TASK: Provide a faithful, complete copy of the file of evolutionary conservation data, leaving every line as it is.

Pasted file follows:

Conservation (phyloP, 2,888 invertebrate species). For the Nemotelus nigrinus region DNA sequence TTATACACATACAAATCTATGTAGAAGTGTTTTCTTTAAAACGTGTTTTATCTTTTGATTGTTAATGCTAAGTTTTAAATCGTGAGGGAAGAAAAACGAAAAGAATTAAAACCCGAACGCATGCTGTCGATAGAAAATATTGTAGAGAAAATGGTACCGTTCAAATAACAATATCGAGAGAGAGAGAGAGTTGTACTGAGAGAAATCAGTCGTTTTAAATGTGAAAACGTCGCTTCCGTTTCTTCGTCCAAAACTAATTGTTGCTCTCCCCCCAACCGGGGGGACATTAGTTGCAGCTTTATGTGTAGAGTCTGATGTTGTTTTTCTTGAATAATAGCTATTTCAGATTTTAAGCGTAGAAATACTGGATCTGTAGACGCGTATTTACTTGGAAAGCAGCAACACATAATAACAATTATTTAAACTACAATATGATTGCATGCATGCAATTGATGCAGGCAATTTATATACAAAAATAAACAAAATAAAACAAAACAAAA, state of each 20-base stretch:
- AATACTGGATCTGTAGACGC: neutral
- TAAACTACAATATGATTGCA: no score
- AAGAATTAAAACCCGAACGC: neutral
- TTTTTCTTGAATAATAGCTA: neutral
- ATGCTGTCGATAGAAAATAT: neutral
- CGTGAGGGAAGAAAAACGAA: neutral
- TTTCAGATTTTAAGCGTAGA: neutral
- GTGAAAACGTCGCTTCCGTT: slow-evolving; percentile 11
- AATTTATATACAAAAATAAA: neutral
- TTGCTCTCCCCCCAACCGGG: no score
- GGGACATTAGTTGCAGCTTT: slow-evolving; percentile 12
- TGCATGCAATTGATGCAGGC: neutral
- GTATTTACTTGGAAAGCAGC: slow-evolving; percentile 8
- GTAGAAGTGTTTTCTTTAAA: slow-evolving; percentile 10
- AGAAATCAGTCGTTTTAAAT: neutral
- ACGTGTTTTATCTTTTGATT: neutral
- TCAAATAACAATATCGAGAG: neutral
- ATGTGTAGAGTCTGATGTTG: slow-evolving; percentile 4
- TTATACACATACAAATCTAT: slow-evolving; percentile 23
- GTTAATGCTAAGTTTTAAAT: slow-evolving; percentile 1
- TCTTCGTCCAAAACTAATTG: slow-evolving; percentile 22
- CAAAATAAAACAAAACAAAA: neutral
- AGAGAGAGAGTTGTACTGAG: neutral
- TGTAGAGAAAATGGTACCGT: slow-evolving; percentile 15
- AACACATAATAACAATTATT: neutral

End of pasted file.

Conservation (phyloP, 2,888 invertebrate species). For the Nemotelus nigrinus region DNA sequence TTATACACATACAAATCTATGTAGAAGTGTTTTCTTTAAAACGTGTTTTATCTTTTGATTGTTAATGCTAAGTTTTAAATCGTGAGGGAAGAAAAACGAAAAGAATTAAAACCCGAACGCATGCTGTCGATAGAAAATATTGTAGAGAAAATGGTACCGTTCAAATAACAATATCGAGAGAGAGAGAGAGTTGTACTGAGAGAAATCAGTCGTTTTAAATGTGAAAACGTCGCTTCCGTTTCTTCGTCCAAAACTAATTGTTGCTCTCCCCCCAACCGGGGGGACATTAGTTGCAGCTTTATGTGTAGAGTCTGATGTTGTTTTTCTTGAATAATAGCTATTTCAGATTTTAAGCGTAGAAATACTGGATCTGTAGACGCGTATTTACTTGGAAAGCAGCAACACATAATAACAATTATTTAAACTACAATATGATTGCATGCATGCAATTGATGCAGGCAATTTATATACAAAAATAAACAAAATAAAACAAAACAAAA, state of each 20-base stretch:
- AATACTGGATCTGTAGACGC: neutral
- TAAACTACAATATGATTGCA: no score
- AAGAATTAAAACCCGAACGC: neutral
- TTTTTCTTGAATAATAGCTA: neutral
- ATGCTGTCGATAGAAAATAT: neutral
- CGTGAGGGAAGAAAAACGAA: neutral
- TTTCAGATTTTAAGCGTAGA: neutral
- GTGAAAACGTCGCTTCCGTT: slow-evolving; percentile 11
- AATTTATATACAAAAATAAA: neutral
- TTGCTCTCCCCCCAACCGGG: no score
- GGGACATTAGTTGCAGCTTT: slow-evolving; percentile 12
- TGCATGCAATTGATGCAGGC: neutral
- GTATTTACTTGGAAAGCAGC: slow-evolving; percentile 8
- GTAGAAGTGTTTTCTTTAAA: slow-evolving; percentile 10
- AGAAATCAGTCGTTTTAAAT: neutral
- ACGTGTTTTATCTTTTGATT: neutral
- TCAAATAACAATATCGAGAG: neutral
- ATGTGTAGAGTCTGATGTTG: slow-evolving; percentile 4
- TTATACACATACAAATCTAT: slow-evolving; percentile 23
- GTTAATGCTAAGTTTTAAAT: slow-evolving; percentile 1
- TCTTCGTCCAAAACTAATTG: slow-evolving; percentile 22
- CAAAATAAAACAAAACAAAA: neutral
- AGAGAGAGAGTTGTACTGAG: neutral
- TGTAGAGAAAATGGTACCGT: slow-evolving; percentile 15
- AACACATAATAACAATTATT: neutral